The below photo – courtesy of Up Town Almanac – is apparently a collection of bikes left behind at the Burning Man Festival. My question is this – how the heck did they get them all up there in the first place? And what’s it gonna take to get them down?
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We all know “Its all about performance” Well – if you don’t know, then go find out now! Next up in line is an all new serious cyclist. It is good to make fun of yourself!
I’ve seen fuzzy bikes before – but this may just be the fuzziest. Spotted at San Francisco Caltrain station.
Cycling helmets seem to be a recurring theme here on JustAnotherCyclist as of late. To wear or not to wear. To promote or not to promote. Blah blah blah… There has got to be some way to resolve the issue. Perhaps with better technology?
Folks seem pretty happy with the air bags in their cars. This probably has a lot to do with the reams and reams of evidence for their collective benefits. Unfortunately the same concept does not apply to bicycles. First off there is simply no practical way to mount an airbag on the handlebars of any but the most heavily customized bikes. More importantly is the fact that it is usually the ground or a car – and not the handlebars – that you smack into if you are injured in a cycling crash. If only there were some way to get that same level of passive protection on a bicycle…
Maybe there is.
But Wobblebiks. Now that’s where its at! (Can you hear the sarcasm there?)
I seriously don’t know what to say about these. Here’s a quote from their own page:
“It must be difficult to ride”:
Yes it’s absolutely impossible to ride!
I can still convince myself it must be impossible to ride, even when I have just woven in-and-out of a crowd of people on it. That’s what makes it fun!
I’ve been doing a fence-straddling maneuver here at JustAnotherCyclist regarding the issue of bicycle helmets. Again I will reiterate that I do not encourage folks to go about without a helmet. Nor do I encourage you to ride with one. It is entirely your choice (except for areas where specific laws apply.) My frustration comes entirely from the dogmatic nonsense that the issue seems to instill in some folks.
I first started to become openly frustrated with the whole helmet situation when I was in the hospital for a broken collar bone due to a bike crash. I distinctly recall one of the ER nurses asking me “Were you wearing a helmet?” I simply answered the question at first, but then I started to think a little more critically about the question. (more…)
It is unfortunately difficult to ride a bicycle on public streets in most parts of the country without running into someone expounding on all the ways that bicycles hinder auto traffic. While there is no denying that a car has occasionally been slowed by a cyclist, the more realistic truth is that cars do a much better job of slowing each other down than a cyclist cruising in a bike lane ever will. In fact, that cyclist is actually helping by removing one car from that traffic snarl.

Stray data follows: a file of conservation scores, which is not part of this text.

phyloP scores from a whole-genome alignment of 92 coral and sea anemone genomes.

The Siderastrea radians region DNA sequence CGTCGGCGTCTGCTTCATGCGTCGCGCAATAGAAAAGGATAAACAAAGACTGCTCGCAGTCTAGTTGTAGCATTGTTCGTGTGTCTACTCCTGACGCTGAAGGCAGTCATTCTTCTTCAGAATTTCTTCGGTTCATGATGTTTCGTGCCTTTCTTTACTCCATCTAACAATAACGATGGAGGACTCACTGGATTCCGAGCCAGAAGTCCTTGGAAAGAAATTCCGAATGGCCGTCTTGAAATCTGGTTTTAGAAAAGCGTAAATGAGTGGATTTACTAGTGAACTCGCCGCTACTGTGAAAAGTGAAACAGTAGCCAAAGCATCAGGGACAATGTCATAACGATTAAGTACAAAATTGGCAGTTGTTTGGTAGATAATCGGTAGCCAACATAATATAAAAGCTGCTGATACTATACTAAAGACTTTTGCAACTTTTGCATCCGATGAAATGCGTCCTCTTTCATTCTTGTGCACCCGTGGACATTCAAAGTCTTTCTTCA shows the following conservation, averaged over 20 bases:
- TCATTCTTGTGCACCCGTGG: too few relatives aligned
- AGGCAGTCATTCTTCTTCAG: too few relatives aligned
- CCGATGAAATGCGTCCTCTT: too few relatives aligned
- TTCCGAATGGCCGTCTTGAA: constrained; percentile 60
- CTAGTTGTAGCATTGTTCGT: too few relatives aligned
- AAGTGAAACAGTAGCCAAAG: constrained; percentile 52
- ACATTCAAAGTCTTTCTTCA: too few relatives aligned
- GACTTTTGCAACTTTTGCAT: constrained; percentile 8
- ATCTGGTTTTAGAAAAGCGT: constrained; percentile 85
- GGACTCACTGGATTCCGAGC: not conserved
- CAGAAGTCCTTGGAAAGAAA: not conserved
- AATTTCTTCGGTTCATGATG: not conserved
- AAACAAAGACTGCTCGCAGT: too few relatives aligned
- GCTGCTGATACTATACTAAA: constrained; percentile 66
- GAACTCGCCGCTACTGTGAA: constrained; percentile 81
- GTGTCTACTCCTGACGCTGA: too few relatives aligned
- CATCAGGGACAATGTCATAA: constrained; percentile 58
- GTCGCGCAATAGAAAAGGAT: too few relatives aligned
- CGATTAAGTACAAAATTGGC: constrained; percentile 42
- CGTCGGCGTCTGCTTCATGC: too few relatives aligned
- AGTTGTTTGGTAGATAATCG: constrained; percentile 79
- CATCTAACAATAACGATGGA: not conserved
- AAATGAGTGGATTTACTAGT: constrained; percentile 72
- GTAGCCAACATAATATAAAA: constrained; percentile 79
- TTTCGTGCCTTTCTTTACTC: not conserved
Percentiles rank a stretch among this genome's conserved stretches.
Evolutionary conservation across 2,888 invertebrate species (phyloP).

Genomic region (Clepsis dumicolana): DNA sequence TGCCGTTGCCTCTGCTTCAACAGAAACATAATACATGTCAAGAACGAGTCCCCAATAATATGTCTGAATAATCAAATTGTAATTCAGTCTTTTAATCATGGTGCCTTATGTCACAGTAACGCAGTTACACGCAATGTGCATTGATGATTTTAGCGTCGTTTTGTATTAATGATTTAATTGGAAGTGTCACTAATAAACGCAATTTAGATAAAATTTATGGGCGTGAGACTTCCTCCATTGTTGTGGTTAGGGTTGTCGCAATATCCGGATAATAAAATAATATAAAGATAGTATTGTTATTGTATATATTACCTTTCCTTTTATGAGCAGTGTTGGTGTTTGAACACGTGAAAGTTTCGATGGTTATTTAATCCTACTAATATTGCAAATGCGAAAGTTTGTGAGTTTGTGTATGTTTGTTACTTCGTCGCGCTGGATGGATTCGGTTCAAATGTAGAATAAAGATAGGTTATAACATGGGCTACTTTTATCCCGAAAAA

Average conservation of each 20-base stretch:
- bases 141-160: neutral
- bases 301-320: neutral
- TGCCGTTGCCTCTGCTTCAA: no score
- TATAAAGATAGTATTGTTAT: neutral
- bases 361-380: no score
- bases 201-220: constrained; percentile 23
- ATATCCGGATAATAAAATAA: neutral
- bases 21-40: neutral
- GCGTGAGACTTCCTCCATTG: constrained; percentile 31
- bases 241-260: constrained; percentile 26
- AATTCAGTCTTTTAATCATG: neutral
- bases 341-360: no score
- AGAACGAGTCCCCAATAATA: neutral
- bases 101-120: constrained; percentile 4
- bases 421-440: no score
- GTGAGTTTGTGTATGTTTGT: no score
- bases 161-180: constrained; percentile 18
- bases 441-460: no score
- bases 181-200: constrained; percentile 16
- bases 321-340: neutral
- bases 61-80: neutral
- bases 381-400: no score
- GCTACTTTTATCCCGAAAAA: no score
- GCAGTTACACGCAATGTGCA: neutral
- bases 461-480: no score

If you are planning on attending the finish of Stage 2 of the Amgen Tour of California. Sacramento can be tricky it park in and negotiate on a good weekend day. Throw in all of the traffic for a major cycling event and you’re likely to find yourself walking miles even if you do drive downtown. However, Sacramento Area Bicycle Advocates (SABA) are helping to solve this problem for you.
I like to think of myself as an “individual” – different from the rest of the pack. I do things my own way, and don’t follow the masses. That’s why I was sure the first bone I broke in a cycling accident would be something interesting. Maybe it would be my foot that got broke – as all the folks that were on my wheel accidentally ran over it. That would be cool. Or perhaps I’d blow up my patella. Sounds super-painful, but has something of the “never heard of that” going for it.
Or better yet, maybe I’d be that guy that had a front wheel buckle in the final turn of a crit, flying into a light pole at about 32 MPH, only to stand right up and start cursing the wheel manufacture in Italian. Oh yea – that’s be my signature crash.
Well, fate has a way of blowing your best ideas.
As announced on episode 22 of the VeloReviews Podcast, I’ve inherited the the incredible cycling community originally created by Jeff Helfand. The announcement was made to the community on Sunday, April 3.
Over the coming weeks the resources of JustAnotherCyclist will be merged into VeloReviews. Exactly how that will happen still remains to be determined, but followers of JAC will find that there are a whole lot more resources available to them after this transation.